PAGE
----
Martin Teaches Still

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My friend, Martin, is teaching me a lot today. Like the fight for equality of his day, there is a fight for equality today. I am moved by these words:

"It may well be that the greatest tragedy of this period of social transition is not the glaring noisiness of the so-called bad people, but the appalling silence of the so-called good people."

I have been asked by more than one person why I feel so strongly about marriage equality and the struggle of my GLBT brothers and sisters. It is a simple enough answer for me: because inequality sucks! It sucks to be told that in the country of immense freedom and equality that you will be treated differently based on my or someone else's standard. It is wrong and it is whack for me to tell another person that who they are and who they love make them less of a person than me. The fight for equality for all people is one that must be fought. It must be fought even by those who aren't gay.

One of my dearest friends, Tonetta (a lesbian woman whom I have known and loved since elementary school) said to me, (paraphrased) "Ray, this fight needs your voice. It needs the voice of 'straight allies'." I could not agree more. If the only folks who stood up for equality for black folks were just the black folks then I dare say vile Jim Crow and "Separate but Equal" will have fallen eventually but it would have taken longer. It takes the voice of many--and especially the voice of straight folks--to say, "No! Not on my watch. Not in my name. Not on this day!"

In the struggle for justice and equality for all, I want to be weighed, measured and found un-wanting. I want to echo that great Prophet Amos and say (through my actions), "But let justice roll down as waters and righteousness like a mighty river."

This man, Dr. Martin Luther King, Jr., got it. He knew what his life was to be about. I am always so moved when I read his Letter from the Birmingham Jail.

This quote is incredible. May I forever be an extremist for justice!

But as I continued to think about the matter, I gradually gained a measure of satisfaction from the label. Was not Jesus an extremist for love: "Love your enemies, bless them that curse you, do good to them that hate you, and pray for them which despitefully use you, and persecute you." Was not Amos an extremist for justice: "Let justice roll down like waters and righteousness like an ever-flowing stream." Was not Paul an extremist for the Christian gospel: "I bear in my body the marks of the Lord Jesus." Was not Martin Luther an extremist: "Here I stand; I cannot do otherwise, so help me God." And John Bunyan: "I will stay in jail to the end of my days before I make a butchery of my conscience." And Abraham Lincoln: "This nation cannot survive half slave and half free." And Thomas Jefferson: "We hold these truths to be self-evident, that an men are created equal ..." So the question is not whether we will be extremists, but what kind of extremists we will be. Will we be extremists for hate or for love? Will we be extremist for the preservation of injustice or for the extension of justice? In that dramatic scene on Calvary's hill three men were crucified. We must never forget that all three were crucified for the same crime--the crime of extremism. Two were extremists for immorality, and thus fell below their environment. The other, Jesus Christ, was an extremist for love, truth and goodness, and thereby rose above his environment. Perhaps the South, the nation and the world are in dire need of creative extremists.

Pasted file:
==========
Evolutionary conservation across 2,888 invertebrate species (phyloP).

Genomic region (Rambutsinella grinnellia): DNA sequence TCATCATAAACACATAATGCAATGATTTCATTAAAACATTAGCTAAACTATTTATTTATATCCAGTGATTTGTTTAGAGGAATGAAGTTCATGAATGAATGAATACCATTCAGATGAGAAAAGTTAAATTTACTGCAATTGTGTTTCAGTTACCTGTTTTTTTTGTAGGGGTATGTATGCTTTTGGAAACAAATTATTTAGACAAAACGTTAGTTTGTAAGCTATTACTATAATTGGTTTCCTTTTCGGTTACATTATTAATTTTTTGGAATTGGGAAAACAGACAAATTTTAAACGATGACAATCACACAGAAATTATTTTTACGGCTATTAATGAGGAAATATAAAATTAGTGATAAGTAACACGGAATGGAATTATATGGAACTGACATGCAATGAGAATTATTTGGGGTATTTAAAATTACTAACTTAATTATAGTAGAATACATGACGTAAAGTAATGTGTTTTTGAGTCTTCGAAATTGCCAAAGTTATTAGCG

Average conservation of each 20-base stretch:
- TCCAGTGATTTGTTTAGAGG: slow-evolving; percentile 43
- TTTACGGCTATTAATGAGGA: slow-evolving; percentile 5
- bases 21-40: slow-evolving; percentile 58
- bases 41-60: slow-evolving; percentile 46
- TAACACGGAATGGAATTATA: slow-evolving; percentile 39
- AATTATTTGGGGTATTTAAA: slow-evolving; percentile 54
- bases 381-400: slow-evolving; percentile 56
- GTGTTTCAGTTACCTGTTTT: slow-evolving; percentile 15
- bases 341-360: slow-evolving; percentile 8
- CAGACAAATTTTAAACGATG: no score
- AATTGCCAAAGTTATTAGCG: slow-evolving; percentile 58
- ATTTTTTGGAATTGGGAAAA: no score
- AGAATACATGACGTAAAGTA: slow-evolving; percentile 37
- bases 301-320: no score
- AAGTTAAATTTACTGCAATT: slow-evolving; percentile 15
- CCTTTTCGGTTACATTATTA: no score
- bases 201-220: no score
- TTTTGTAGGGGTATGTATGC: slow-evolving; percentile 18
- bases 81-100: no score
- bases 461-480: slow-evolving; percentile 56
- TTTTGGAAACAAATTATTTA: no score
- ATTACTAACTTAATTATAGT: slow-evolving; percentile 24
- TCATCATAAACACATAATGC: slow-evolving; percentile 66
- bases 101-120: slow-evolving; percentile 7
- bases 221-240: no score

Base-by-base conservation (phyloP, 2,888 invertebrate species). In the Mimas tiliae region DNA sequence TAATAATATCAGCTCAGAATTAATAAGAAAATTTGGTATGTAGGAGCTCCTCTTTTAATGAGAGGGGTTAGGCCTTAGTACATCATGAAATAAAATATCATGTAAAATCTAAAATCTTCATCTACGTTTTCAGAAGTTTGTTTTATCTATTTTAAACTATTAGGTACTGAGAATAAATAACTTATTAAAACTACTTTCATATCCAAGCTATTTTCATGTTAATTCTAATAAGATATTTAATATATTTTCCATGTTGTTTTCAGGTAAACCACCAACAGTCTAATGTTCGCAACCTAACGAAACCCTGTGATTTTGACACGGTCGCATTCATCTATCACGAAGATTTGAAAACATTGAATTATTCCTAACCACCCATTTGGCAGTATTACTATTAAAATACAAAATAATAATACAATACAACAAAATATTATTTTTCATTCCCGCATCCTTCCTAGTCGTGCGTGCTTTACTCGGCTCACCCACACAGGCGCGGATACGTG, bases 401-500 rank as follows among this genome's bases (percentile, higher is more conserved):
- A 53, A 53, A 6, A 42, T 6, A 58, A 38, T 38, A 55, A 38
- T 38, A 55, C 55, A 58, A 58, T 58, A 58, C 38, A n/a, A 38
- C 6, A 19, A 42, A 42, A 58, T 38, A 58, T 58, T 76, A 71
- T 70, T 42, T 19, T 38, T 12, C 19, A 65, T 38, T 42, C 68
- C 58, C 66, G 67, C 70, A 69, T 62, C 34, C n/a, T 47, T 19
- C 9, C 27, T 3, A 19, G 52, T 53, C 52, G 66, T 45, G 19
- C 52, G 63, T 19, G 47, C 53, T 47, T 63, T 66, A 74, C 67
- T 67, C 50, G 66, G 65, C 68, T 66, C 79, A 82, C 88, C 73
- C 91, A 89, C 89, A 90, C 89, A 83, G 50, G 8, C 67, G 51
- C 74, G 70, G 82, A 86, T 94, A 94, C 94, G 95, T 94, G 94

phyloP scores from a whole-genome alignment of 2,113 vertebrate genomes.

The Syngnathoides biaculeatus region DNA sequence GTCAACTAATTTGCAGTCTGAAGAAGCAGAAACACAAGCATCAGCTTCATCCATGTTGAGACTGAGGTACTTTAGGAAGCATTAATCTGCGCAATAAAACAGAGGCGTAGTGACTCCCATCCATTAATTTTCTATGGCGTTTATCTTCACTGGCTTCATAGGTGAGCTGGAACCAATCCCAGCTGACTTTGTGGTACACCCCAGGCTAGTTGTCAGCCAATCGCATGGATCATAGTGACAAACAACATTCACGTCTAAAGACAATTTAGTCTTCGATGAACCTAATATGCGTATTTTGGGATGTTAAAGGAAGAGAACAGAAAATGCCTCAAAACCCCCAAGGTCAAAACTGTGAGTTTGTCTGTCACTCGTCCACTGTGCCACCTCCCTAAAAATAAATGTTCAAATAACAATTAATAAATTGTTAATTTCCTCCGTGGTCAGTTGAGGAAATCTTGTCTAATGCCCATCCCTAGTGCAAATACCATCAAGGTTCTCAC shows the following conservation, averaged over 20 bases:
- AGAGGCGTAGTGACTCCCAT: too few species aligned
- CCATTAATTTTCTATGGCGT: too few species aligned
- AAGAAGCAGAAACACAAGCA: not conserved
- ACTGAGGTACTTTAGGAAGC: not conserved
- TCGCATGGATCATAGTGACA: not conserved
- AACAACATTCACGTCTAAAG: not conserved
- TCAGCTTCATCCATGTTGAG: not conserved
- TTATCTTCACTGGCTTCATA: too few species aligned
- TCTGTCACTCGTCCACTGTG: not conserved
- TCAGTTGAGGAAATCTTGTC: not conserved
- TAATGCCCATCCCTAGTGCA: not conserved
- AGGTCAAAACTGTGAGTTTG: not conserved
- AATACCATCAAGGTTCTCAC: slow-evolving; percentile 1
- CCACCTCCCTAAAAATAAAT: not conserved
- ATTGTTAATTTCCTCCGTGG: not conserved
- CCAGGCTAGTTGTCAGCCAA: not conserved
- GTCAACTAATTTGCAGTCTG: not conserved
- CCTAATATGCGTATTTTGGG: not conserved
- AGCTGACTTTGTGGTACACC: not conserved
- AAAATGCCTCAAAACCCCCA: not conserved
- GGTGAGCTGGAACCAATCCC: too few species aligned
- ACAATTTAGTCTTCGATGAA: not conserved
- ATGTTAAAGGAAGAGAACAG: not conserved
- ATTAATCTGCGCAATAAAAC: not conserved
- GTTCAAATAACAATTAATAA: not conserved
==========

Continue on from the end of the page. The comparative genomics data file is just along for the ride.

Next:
Lord, that I not be found wanting. That I would always stand for justice. That I would see that my path is inextricably tied with the paths of others. Especially the others who are so unlike me.

Which type of an extremist will you be?

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